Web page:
Image by Sebastian Pena Lambarri
Exploitation of the deep sea may begin in less than two years. Here’s why it should be stopped.
Polymetallic nodules are key to the deep sea community.
If removed, polymetallic nodules would not recover on anything but a geological timescale. They grow incredibly slowly — at a rate of 10mm per million years.
Drawing of a cross section of a polymetallic nodule by Julia Barnes
Polymetallic nodules are rock-like formations that exist on the seafloor.
Companies are interested in mining them because they contain metals like nickel, copper, and cobalt.
These nodules are often the only hard substrate in the muddy, silty environment of the abyssal plains.
Polymetallic nodules are critical habitat for corals and sponges along with many other species.
Communities of microbes live on and inside polymetallic nodules in greater density and diversity than in the surrounding sediment. These microbes help sequester carbon.
Studies suggest that polymetallic nodules may regulate the conditions of the surrounding water — moderating the chemical balance, nutrient contents, and pH — conditions that affect the ocean’s livability for all other creatures.
2. The deep sea is the largest active carbon sink on earth.
Why would we allow something essential to the functioning of the ocean to be disrupted?
Deep sea mining risks damaging the largest active carbon sink on the planet. If mining goes ahead, the removal of nodules and the release of sediment could permanently reduce the ability of the deep sea to sequester carbon.
Mining the seafloor would create plumes of sediment — both at depth, and in the midwater zone where mining waste would likely be discharged. This sediment would contain carbon which would exacerbate ocean acidification.
3. Ecosystems won’t recover.
Species in the deep sea are slow-growing and long-lived. Corals can be 4,000 years old. Sponges can be 11,000 years old.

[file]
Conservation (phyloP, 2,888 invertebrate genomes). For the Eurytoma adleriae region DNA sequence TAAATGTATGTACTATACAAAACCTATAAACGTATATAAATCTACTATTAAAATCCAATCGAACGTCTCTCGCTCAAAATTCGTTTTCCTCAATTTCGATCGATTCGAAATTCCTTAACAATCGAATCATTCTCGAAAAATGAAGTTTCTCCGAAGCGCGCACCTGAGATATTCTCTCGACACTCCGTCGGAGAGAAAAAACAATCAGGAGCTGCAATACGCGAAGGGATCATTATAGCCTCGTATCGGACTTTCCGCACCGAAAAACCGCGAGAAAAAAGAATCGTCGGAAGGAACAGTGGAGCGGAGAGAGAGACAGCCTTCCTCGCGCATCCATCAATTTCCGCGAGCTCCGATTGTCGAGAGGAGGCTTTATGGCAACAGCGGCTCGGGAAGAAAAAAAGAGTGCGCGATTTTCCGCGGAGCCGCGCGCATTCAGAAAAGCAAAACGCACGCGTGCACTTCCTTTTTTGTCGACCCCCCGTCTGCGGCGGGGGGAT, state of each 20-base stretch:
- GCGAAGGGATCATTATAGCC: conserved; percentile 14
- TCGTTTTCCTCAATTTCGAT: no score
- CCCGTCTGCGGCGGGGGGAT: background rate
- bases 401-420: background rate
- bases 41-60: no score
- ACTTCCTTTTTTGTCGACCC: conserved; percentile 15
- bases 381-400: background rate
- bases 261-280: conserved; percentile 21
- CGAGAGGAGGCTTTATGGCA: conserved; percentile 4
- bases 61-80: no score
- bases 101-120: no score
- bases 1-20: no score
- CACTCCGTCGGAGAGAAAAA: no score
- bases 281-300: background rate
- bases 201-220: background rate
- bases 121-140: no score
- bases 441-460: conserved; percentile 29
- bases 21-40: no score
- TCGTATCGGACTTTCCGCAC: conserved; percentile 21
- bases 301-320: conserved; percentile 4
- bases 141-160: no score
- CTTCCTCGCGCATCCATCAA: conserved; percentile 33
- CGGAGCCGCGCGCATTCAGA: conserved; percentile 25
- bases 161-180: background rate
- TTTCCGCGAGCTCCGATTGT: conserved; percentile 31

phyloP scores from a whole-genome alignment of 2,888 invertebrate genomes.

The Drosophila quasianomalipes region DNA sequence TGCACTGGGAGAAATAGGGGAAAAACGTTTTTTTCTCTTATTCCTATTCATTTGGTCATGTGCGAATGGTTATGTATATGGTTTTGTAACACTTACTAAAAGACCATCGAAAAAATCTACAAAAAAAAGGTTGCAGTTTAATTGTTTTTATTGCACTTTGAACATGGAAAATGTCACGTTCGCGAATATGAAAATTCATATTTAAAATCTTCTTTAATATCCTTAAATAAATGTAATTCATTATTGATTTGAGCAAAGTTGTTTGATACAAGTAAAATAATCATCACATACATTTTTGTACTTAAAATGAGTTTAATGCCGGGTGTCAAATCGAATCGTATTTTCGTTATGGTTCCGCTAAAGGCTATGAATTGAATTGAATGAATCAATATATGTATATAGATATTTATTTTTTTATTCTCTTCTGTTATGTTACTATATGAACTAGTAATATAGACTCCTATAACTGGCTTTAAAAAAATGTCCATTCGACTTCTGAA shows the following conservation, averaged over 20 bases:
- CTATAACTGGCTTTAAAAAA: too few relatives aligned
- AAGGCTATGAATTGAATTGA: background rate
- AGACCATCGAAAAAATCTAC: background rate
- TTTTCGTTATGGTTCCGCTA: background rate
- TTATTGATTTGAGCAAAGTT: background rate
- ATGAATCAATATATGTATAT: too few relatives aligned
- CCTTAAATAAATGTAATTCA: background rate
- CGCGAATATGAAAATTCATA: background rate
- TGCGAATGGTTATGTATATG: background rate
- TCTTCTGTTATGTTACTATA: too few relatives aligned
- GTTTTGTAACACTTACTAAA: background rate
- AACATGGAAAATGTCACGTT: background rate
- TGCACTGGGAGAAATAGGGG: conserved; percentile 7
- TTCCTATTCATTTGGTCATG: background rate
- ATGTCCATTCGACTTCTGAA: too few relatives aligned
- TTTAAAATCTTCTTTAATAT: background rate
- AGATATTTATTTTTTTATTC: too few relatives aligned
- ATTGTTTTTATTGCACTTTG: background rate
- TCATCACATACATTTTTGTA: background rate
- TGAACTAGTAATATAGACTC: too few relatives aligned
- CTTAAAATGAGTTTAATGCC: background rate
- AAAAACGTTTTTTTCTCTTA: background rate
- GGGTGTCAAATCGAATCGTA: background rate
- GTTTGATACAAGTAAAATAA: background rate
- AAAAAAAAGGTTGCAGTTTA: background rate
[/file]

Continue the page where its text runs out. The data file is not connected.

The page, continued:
A study called DISCOL looked at the effects 26 years after simulated deep sea mining. The affected area has not recovered. Much of the biodiversity is still missing.
Species extinction is a likely outcome of deep sea mining.
4. Sediment plumes kill wildlife.
Photo by Julia Barnes
Scientists estimate each mining vessel would release 2–6 million cubic feet of sediment into the marine environment every day. That’s equivalent to up to 22,000 dump trucks full of sediment being dumped into the ocean per day per mining vessel — and there are multiple mines planned.
Many animals would be smothered by the plumes. Currents would carry the sediment hundreds of kilometers out from mining sites. When fine sediment gets into the gills of fish, it damages their ability to breathe and can kill them.
Numerous species of migratory fish, sharks, and plankton would be affected.
5. The ocean is not ours to exploit.
The UN convention on the law of the sea defines the deep seabed as the “common heritage of mankind.” When people speak about this, they often change the wording to call it the common heritage of humankind. But they are still wrong. The deep sea does not belong to us. It was here long before we were and will be here long after. If anything, we belong to the ocean.
It would be madness to allow the deep sea to be ruined for the short-term profit of a few corporations, while the future of life on earth may depend on keeping it intact.